Lindsey Graham in the Senate and the SCIF-stormers in the House have done their damnedest to jizz up their base against the whole impeachment inquiry. But last Thursday, right when that cooked-up Republican froth was still bubbling, the NYTimes team of Michael D. Shear, Maggie Haberman and Nicholas Fandos inserted this tidbit into an article focused on Sen. Graham:
"Impeachment investigators have negotiated in recent days with a lawyer for Mr. Bolton about a date for him to be deposed behind closed doors...."
John Bolton's gonna talk, and when he does Lindsey Graham will need grander theatrics for his next stage act -- bigger painted sets, more flamboyant costuming, good lighting -- cause John Bolton knows everything. And Trump fired him on September 10. If there's a Code Red walking case of acid reflux on this planet, it's John Bolton.
Better, Bolton left a paper trail. Paper trails are part of the Bolton DNA.
1. Bolton told Alexander Vindman, who's being deposed by the impeachment committee today and who was actually on the phone to hear the infamous Trump-Zelensky "do me a favor" call, to draft a memorandum in mid-August that sought to restart $391 million in security aid that was being withheld from Ukraine. Trump refused to sign it.
2. Bolton also told Alexander Vindman, star witness today who's also a current White House employee with the NSC, to draft a letter in May congratulating Zelensky on his inauguration. Trump refused to sign that too.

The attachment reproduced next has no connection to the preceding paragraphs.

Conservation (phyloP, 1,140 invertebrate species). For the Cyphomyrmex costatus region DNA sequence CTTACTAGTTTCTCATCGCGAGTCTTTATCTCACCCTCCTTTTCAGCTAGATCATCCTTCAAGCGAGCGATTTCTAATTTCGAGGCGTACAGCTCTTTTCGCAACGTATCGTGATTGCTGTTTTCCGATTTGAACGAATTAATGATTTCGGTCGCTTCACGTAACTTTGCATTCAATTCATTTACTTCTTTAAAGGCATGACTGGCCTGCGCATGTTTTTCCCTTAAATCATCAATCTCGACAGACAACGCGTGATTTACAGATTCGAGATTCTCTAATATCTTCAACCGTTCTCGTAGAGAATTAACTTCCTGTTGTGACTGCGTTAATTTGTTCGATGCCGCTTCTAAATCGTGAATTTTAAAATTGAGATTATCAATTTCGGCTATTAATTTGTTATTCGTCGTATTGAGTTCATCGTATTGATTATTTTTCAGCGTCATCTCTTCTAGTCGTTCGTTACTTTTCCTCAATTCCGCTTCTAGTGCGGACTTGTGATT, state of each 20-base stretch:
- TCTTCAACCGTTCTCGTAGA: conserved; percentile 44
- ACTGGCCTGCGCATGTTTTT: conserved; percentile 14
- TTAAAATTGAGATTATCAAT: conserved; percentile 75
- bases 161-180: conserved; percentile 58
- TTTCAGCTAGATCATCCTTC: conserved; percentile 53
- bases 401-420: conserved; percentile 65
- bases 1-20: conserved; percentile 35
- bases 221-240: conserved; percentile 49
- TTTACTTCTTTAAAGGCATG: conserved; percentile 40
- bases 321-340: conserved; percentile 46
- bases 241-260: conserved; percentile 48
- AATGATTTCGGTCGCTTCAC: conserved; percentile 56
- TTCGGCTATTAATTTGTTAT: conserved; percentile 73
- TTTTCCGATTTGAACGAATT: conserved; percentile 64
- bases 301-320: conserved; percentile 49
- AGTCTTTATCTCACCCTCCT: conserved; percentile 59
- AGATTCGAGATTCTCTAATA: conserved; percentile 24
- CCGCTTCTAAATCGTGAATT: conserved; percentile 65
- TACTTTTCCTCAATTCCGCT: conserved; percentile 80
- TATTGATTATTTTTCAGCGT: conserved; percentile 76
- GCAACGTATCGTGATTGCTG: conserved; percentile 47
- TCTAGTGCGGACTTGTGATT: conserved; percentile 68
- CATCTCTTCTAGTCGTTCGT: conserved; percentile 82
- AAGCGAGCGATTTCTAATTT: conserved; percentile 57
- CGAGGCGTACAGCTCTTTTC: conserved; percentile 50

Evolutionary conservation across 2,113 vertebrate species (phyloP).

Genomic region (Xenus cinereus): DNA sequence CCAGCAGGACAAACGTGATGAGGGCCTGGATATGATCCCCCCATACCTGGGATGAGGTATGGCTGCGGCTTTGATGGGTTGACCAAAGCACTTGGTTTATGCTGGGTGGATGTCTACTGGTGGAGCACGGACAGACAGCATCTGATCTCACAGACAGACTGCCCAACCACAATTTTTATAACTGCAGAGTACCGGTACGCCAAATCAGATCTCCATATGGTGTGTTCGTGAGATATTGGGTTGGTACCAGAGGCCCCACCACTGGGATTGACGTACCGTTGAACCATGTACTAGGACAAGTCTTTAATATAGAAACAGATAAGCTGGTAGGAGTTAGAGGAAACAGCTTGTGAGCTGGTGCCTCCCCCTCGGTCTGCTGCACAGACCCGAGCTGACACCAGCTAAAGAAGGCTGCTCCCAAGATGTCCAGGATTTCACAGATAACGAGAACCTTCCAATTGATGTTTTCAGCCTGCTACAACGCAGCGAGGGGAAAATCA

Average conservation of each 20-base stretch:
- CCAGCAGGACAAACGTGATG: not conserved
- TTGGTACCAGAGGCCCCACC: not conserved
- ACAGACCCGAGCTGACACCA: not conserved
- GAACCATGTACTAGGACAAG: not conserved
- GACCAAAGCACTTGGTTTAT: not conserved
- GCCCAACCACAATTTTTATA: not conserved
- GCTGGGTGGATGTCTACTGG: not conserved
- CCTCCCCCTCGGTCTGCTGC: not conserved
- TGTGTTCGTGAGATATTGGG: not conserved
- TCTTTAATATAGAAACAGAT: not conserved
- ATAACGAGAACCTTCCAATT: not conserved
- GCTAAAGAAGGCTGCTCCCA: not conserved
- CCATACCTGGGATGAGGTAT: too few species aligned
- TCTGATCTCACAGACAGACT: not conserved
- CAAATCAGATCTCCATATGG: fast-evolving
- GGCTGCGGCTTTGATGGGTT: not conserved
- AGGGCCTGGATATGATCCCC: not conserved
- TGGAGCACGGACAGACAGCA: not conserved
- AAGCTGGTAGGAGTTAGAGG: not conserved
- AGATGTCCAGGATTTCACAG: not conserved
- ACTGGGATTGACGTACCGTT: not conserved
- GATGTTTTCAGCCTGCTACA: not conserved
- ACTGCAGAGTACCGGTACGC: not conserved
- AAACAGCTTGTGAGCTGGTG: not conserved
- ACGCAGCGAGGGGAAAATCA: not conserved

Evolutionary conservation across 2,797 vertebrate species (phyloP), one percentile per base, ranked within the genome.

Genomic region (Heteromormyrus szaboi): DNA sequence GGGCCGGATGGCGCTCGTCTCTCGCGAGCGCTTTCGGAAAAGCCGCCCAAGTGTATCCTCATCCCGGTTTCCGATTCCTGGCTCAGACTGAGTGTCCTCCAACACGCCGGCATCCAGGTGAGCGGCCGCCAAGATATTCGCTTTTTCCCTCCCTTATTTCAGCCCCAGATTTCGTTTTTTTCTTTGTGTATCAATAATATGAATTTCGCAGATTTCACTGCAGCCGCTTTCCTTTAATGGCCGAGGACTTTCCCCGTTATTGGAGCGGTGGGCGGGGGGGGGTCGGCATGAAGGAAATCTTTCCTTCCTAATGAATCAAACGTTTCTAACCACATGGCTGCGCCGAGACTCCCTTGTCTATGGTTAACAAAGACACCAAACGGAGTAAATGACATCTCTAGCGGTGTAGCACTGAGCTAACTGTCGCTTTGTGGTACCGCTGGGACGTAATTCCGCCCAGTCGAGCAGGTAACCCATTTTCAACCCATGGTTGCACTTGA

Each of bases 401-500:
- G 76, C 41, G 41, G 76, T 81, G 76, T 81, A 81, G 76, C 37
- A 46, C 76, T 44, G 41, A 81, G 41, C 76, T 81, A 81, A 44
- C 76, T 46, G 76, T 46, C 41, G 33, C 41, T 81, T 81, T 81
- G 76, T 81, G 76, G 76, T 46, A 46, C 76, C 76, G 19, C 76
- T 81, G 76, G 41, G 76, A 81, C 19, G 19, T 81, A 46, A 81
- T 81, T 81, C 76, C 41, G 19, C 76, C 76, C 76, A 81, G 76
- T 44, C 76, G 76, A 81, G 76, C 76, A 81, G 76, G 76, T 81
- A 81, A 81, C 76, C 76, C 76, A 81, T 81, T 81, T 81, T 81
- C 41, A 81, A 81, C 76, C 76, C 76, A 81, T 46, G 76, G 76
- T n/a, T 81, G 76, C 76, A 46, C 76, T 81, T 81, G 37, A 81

4. Bolton told Bill Taylor, the acting US ambassador to Ukraine, to send a first-person cable to Secretary of State Mike Pompeo that expressed Taylor's assessment that it was "crazy" to extort Ukraine for political purposes.
It's always the paper trail, O my brethren, that eventually nails 'em. And these examples above are no doubt just a fraction of what Bolton was inducing and producing before he got shoved out of the White House.
Mark Groombridge, a former aide to Bolton, gave NPR the most interesting insight into Bolton's character. Groombridge said of Bolton:
"His bureaucratic skills served him very well in that there is now a paper trail, which essentially exonerates Ambassador Bolton and, in some ways, almost paints him as the hero in this. I mean, I recall the first day I joined the State Department — it was Oct. 15, 2001. And the only sort of fatherly advice Ambassador Bolton gave me at the time was, he said, 'Always get the process right. That way those who oppose you are forced to engage you on substance.' And I think Ambassador Bolton, in his capacity as [national security adviser], was doing the same thing."
Don't you want to hear what John Bolton knows? Don't you want to read what he wrote?